Wincing the Night Away
By Will Thompson
January 25, 2007
The Shins look completely average. There’s nothing spectacular about them, visually speaking. A recent promotional photo shows them shirtless and wearing life jackets. They’re pale and scrawny, chubby and unshaven, bearing bed head that resembles a 2nd grader with a working mother. Lead singer James Mercer is wiping his nose. They look bored, indifferent, like they’re ready to jump off the dock and go for a swim. Maybe. The picture doesn’t really let you know what to think, but fans of the band will easily recognize it as an in-joke. These guys aren’t that serious.
Critics compared The Shins’ first album Oh, Inverted World to the Beach Boys. Tight pop arrangements, keyboard flourishes, introspective lyrics, Mercer’s straining-but-pleasing vocals (Brian Wilson he’s not). A “lo-fi Beach Boys” title would be apropos, a perfect mix of something that the radio would shun but still accessible enough for the indie popsters. Mercer and crew put away the keyboards and lost the lo-fi for Chutes Too Narrow. Few keyboards were to be found. Mercer’s literate lyrics were still intact, musing on relationships and the state of man, relationships and reality. The album felt more straightforward and stripped down. The keyboards carried background melodies, while guitars had more weight.
It’s been three years since the last Shins album, the duration made more excruciating by the massive surge in the band’s popularity nearly a year after Chutes to Narrow’s release. The title Wincing the Night Away is oddly pertinent, as if it were speaking of what fans have been doing since Zach Braff name-dropped the band in Garden State, either out of anticipation or disgust. Internet pirates have had the album for a few months, though it has hardly dampened enthusiasm for the album. If anything, it’s heightened it. No sort of publicity could ruin this album. The Shins have kicked it up a notch in all the right places.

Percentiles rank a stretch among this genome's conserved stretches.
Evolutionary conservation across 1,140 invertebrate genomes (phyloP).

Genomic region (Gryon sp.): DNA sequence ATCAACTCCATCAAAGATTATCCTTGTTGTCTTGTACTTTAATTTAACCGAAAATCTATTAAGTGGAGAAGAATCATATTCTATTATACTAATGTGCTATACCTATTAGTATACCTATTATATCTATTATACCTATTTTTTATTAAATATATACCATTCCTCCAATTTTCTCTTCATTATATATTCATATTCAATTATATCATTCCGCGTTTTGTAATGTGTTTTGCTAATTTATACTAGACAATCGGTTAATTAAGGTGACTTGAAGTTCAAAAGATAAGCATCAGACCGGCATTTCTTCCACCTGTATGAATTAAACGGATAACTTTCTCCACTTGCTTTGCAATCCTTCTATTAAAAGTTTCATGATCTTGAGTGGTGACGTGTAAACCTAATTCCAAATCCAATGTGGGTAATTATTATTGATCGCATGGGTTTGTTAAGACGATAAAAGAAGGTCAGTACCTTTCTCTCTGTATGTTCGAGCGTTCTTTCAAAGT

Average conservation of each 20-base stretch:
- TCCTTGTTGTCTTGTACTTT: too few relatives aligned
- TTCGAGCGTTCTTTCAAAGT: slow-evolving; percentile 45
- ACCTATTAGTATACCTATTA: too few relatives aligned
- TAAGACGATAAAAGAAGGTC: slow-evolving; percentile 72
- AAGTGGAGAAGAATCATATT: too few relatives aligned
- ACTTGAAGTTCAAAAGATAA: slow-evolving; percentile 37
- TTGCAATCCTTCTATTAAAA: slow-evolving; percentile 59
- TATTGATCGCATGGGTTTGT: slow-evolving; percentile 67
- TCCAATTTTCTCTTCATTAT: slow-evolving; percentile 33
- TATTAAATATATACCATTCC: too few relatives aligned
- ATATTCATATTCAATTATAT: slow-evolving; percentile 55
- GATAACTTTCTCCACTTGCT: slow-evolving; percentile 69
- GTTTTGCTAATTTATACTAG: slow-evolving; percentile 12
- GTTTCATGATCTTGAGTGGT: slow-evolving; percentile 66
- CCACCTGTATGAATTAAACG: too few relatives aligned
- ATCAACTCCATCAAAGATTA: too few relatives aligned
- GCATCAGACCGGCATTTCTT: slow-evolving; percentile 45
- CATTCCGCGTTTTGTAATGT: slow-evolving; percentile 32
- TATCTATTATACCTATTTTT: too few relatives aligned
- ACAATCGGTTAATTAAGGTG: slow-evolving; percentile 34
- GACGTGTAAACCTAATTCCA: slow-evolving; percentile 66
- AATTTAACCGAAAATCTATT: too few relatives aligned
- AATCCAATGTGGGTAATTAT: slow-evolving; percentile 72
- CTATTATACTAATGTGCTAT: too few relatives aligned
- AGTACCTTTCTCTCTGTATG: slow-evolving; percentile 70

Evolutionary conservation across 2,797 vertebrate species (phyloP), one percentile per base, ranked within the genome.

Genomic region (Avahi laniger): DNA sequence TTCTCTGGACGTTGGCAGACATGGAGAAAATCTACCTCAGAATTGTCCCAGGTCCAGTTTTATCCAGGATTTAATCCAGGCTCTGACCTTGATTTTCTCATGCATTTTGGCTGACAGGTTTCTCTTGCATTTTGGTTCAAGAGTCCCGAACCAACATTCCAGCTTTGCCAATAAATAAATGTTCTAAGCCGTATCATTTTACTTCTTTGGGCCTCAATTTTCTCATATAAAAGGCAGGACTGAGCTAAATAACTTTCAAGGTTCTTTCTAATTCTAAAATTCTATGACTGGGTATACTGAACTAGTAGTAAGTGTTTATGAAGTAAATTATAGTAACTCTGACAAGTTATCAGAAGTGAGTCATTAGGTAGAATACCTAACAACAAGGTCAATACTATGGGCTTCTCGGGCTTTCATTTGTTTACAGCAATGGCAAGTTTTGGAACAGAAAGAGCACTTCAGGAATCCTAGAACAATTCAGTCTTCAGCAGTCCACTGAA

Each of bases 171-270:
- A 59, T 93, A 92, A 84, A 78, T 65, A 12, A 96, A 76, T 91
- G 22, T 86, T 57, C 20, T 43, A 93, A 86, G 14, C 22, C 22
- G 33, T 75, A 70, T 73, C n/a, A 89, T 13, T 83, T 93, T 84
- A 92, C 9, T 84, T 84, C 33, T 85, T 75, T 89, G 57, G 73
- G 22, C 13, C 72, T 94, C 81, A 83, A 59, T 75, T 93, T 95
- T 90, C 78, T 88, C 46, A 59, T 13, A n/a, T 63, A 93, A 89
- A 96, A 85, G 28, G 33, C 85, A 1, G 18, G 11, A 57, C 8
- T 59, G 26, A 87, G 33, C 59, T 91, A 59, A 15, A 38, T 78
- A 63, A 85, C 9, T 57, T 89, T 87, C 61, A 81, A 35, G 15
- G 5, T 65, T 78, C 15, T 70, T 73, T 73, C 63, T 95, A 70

Bands that start small and end up big often receive backlash from the fans who have been there since the beginning, but if they reject The Shins on this album, they’ll be the ones who miss out. The band manages to find the middle ground between growth and what we love them for. It’s a mix of the keyboards and effects combined with the lack of low-fi found on Oh, Inverted World and the song writing maturity of Chutes Too Narrow. Some might say that it’s not “indie” or “experimental” enough. However, their sound is expanding, and they’re doing it at a rate that will please those who have been there since Flake Music and the recent Garden State converts.
Wincing is instantly accessible. It’s catchy, introspective, fun. The Shins deliver an impeccable combination, like eating Rolos and Fritos, McDonald’s French fries and a chocolate shake (like any good pop record should be). They even bring out straight-on rock ‘n roll. Just listen to the chugging rhythm guitar on opening track “Sleeping Lessons.” Indie kids might be jumping a little at upcoming shows. To the surprise of many a fan, a couple tracks are driven by programmed drum tracks alone (“Sea Legs” and “Red Rabbit”).
Critics rarely praise a band for doing what they are known for doing well (save Bob Dylan). Recent albums from both Beck and The Strokes were strong albums and a welcome addition to any collection, but they didn’t necessarily break any new ground, thus causing critics pan them. To condemn The Shins for not “taking enough risks” would be to miss out on a fantastic album. It’s true, this isn’t a groundbreaker, but it’s solid—a great album from start to finish. No songs to skip. It won’t change your life, but it will brighten your day.